Because I put myself out there in public ways, I’m subjected to a LOT of criticism, both on the internet and in person. Some of it is the kind of vicious, violent hating that cowards love to spout amidst the safety of being anonymous on the internet. Some of it is pure projection. People don’t like what they see of themselves in the mirror I hold up. Some of it is totally valid constructive criticism delivered in a respectful, helpful, balanced way.
No matter how criticism is delivered, the ego hates to be criticized. It likes to respond to criticism with defensiveness, anger, or self-flagellation. But if you’re able to receive criticism as your Inner Pilot Light, rather than as your ego, there are ways to let criticism help you. Whether the criticism appears from anonymous people on the internet or from people close to you, it’s possible to receive criticism in a healthy way and let the criticism allow you to grow and learn. Most of the criticism I receive on the internet I ignore because I don’t know the people who are criticizing me, so it’s hard to discern why they’re criticizing me or whether I can trust that they are safe people with my best intentions at heart. However, I invite the people I love to criticize me. It’s how I see my blind spots and grow into a better person.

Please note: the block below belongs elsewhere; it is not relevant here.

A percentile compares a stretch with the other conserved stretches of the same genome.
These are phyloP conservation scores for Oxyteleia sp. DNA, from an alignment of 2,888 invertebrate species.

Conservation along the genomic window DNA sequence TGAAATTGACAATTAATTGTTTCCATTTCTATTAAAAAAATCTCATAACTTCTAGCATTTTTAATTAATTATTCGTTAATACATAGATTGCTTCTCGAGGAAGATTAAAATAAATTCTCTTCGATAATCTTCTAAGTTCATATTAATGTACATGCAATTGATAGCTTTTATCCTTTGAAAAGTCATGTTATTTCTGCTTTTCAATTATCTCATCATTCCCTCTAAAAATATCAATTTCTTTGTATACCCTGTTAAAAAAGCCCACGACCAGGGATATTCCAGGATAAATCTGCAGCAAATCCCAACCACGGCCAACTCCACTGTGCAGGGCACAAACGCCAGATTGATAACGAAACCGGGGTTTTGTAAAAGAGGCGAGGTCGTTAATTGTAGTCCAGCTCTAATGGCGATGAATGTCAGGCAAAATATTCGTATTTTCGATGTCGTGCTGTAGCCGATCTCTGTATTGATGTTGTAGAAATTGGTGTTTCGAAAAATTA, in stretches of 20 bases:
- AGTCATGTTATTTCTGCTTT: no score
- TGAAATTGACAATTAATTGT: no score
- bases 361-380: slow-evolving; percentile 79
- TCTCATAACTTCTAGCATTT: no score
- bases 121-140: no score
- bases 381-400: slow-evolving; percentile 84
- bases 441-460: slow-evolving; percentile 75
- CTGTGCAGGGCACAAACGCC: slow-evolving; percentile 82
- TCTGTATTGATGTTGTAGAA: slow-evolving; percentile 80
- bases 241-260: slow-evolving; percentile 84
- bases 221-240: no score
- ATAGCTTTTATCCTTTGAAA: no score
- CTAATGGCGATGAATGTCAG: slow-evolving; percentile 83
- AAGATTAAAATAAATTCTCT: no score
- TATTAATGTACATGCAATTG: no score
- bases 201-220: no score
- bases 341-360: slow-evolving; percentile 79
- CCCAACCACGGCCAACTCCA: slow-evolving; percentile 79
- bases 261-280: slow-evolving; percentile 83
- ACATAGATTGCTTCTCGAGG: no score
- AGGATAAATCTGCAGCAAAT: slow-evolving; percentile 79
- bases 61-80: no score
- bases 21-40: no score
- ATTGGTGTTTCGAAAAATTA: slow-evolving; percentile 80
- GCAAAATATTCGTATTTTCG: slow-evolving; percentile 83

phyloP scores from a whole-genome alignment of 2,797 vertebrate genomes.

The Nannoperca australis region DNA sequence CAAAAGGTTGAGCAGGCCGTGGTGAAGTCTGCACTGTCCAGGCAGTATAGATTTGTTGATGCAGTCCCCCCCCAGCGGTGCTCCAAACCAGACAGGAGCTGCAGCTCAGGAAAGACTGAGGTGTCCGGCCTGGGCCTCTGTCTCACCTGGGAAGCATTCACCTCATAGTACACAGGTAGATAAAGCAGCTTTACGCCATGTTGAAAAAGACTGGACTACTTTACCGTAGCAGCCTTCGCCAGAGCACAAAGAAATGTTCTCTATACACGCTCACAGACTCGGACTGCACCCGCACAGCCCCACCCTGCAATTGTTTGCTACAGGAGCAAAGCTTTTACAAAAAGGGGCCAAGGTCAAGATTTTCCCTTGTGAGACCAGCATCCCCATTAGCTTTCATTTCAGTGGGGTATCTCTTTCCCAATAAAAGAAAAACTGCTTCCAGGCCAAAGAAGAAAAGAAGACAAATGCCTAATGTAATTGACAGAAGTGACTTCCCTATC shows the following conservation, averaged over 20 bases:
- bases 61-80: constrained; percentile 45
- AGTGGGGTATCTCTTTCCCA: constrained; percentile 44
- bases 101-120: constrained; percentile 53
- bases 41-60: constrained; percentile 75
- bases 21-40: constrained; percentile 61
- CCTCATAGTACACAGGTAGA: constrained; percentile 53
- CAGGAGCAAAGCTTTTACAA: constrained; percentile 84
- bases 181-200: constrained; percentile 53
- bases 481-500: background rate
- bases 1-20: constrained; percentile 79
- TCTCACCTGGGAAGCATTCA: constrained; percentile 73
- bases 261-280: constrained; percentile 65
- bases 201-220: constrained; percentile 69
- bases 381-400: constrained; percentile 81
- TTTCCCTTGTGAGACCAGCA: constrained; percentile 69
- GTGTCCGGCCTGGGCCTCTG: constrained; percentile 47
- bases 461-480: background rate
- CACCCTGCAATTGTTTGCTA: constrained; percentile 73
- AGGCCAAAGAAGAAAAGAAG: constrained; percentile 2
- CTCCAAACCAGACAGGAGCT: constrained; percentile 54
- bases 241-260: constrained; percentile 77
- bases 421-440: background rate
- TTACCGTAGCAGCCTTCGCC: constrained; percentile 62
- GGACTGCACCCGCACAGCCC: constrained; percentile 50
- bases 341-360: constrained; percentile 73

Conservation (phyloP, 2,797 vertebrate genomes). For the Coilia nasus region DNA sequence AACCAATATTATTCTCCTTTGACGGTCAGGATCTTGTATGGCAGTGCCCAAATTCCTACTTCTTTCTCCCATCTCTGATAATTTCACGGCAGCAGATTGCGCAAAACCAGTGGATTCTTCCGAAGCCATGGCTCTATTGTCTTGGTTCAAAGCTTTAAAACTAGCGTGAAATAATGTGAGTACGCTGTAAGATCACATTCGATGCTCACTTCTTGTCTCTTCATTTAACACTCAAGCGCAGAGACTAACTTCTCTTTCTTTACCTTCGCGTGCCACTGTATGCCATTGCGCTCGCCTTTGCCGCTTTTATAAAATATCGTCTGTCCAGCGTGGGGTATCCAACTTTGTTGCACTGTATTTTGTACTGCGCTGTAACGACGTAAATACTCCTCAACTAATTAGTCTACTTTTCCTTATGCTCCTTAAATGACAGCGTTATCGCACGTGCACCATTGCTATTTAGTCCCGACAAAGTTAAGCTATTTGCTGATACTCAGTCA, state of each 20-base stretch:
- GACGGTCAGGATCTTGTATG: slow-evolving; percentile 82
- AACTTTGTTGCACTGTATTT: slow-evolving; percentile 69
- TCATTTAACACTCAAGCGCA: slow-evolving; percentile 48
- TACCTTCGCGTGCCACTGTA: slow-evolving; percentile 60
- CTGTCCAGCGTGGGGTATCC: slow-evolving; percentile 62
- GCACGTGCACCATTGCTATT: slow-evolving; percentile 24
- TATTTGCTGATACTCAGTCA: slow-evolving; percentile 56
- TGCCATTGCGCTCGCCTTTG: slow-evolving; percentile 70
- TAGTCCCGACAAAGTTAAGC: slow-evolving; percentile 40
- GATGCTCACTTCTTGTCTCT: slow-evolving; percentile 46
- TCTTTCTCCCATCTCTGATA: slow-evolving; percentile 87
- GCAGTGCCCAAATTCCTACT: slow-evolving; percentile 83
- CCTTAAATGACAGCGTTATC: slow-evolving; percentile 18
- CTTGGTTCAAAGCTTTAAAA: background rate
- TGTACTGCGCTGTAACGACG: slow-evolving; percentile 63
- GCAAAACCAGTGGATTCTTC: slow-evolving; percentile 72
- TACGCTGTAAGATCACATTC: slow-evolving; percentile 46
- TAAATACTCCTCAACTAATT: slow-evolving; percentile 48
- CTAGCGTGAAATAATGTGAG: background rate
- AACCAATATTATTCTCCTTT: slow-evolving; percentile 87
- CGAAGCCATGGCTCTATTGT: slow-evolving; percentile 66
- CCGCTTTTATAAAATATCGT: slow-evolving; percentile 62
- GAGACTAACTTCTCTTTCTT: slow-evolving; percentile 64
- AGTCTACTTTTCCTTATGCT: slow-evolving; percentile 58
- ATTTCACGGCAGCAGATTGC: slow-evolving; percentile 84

Here are a few tips for how to receive criticism with grace.
1. Assess whether the person criticizing you leaves you feeling emotionally and physically safe.
If this is someone you trust, who you know has your best interests at heart, invite the criticism. If this is someone unsafe who does not have your best interests at heart, it’s okay to set boundaries around uninvited criticism. You don’t have to sit through a violent verbal attack. If you have a history with an unsafe person who wants to criticize you, it’s okay to ask that person to save the criticism for when you can have a mediator present, someone like a therapist. It’s also okay to refuse to listen if you’re not wanting to keep a relationship. But it very worth inviting criticism from the people who are really trying to help.
2. Listen generously to the person who is criticizing you.
I was about to lead a teleclass in two minutes, when the phone rang.
I could tell by the tone of his voice that something awful had happened.
His name was Dan. He asked if we had a puppy named Bezoar, and after confirming that we did, his voice broke when he confessed that he had just accidentally killed her with his car. He was sitting by the side of the road right behind my house, holding her, waiting for me to come get her.
I bailed on the teleclass, and, heart racing and body shaking, dashed out to Highway 1 to wrap my arms around the 6 month old puppy who just joined the family in July, shortly after our beloved Grendel died prematurely in June.